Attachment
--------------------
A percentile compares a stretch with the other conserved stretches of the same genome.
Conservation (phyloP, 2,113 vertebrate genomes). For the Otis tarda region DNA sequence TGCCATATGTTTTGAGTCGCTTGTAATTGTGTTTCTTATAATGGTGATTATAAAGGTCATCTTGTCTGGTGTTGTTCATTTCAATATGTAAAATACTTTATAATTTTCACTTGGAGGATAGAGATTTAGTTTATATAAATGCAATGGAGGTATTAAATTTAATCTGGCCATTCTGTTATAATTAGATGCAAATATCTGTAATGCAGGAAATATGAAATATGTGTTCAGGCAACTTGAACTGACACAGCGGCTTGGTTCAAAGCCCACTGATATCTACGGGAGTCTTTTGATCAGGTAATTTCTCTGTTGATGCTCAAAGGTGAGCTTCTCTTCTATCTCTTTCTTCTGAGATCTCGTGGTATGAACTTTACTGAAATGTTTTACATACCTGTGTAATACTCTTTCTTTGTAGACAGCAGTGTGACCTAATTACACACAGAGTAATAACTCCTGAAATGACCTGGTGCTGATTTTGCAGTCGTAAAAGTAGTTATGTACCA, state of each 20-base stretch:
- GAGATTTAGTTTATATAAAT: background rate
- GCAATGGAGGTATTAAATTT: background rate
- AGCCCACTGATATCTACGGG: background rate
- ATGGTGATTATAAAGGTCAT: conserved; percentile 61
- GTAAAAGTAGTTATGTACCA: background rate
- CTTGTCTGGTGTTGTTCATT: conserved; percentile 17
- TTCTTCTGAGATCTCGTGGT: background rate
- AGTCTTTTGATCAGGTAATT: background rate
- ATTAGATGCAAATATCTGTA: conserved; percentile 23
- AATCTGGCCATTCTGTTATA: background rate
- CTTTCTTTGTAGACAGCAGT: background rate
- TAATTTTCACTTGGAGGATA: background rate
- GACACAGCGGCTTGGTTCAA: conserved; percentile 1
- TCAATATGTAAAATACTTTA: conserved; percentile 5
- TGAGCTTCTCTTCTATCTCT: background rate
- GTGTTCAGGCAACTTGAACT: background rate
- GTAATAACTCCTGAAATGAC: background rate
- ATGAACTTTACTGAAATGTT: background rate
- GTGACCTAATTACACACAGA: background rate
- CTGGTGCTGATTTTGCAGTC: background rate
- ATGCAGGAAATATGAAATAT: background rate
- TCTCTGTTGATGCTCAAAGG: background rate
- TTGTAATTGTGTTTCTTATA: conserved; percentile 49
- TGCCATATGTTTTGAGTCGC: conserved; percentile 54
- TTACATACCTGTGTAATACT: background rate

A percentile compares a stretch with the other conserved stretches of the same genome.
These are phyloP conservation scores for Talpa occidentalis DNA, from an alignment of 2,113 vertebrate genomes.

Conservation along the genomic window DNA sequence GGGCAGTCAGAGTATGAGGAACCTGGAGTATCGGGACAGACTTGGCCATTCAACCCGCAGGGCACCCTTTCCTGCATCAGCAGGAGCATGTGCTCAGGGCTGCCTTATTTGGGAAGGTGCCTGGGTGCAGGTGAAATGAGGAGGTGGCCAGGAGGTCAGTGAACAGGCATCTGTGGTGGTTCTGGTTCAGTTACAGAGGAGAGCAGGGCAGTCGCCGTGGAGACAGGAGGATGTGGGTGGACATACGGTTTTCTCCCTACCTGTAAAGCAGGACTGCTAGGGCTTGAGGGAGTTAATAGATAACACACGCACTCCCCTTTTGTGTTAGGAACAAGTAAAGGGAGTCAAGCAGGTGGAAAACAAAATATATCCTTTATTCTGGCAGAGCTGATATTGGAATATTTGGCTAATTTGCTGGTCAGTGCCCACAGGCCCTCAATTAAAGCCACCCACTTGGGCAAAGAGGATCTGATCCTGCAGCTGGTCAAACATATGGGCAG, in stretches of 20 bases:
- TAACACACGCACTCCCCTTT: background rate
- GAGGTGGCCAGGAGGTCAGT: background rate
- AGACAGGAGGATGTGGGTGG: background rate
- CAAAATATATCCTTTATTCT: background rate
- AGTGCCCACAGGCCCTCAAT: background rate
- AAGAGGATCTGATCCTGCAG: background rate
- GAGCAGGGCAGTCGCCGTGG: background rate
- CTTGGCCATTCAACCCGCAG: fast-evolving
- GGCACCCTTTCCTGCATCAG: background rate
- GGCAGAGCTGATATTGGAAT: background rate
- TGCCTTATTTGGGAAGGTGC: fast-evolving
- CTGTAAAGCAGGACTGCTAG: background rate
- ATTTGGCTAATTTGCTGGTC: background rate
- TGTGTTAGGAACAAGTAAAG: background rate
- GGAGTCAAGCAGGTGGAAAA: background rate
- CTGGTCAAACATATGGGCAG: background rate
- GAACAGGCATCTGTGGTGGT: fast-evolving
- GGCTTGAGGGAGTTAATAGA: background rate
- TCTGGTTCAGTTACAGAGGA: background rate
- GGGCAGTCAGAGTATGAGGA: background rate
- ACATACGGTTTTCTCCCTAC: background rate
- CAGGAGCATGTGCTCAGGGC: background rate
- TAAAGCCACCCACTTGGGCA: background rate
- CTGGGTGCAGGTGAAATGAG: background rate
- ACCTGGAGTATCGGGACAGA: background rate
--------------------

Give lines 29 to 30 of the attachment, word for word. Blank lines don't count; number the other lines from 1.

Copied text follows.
These are phyloP conservation scores for Talpa occidentalis DNA, from an alignment of 2,113 vertebrate genomes.

Conservation along the genomic window DNA sequence GGGCAGTCAGAGTATGAGGAACCTGGAGTATCGGGACAGACTTGGCCATTCAACCCGCAGGGCACCCTTTCCTGCATCAGCAGGAGCATGTGCTCAGGGCTGCCTTATTTGGGAAGGTGCCTGGGTGCAGGTGAAATGAGGAGGTGGCCAGGAGGTCAGTGAACAGGCATCTGTGGTGGTTCTGGTTCAGTTACAGAGGAGAGCAGGGCAGTCGCCGTGGAGACAGGAGGATGTGGGTGGACATACGGTTTTCTCCCTACCTGTAAAGCAGGACTGCTAGGGCTTGAGGGAGTTAATAGATAACACACGCACTCCCCTTTTGTGTTAGGAACAAGTAAAGGGAGTCAAGCAGGTGGAAAACAAAATATATCCTTTATTCTGGCAGAGCTGATATTGGAATATTTGGCTAATTTGCTGGTCAGTGCCCACAGGCCCTCAATTAAAGCCACCCACTTGGGCAAAGAGGATCTGATCCTGCAGCTGGTCAAACATATGGGCAG, in stretches of 20 bases: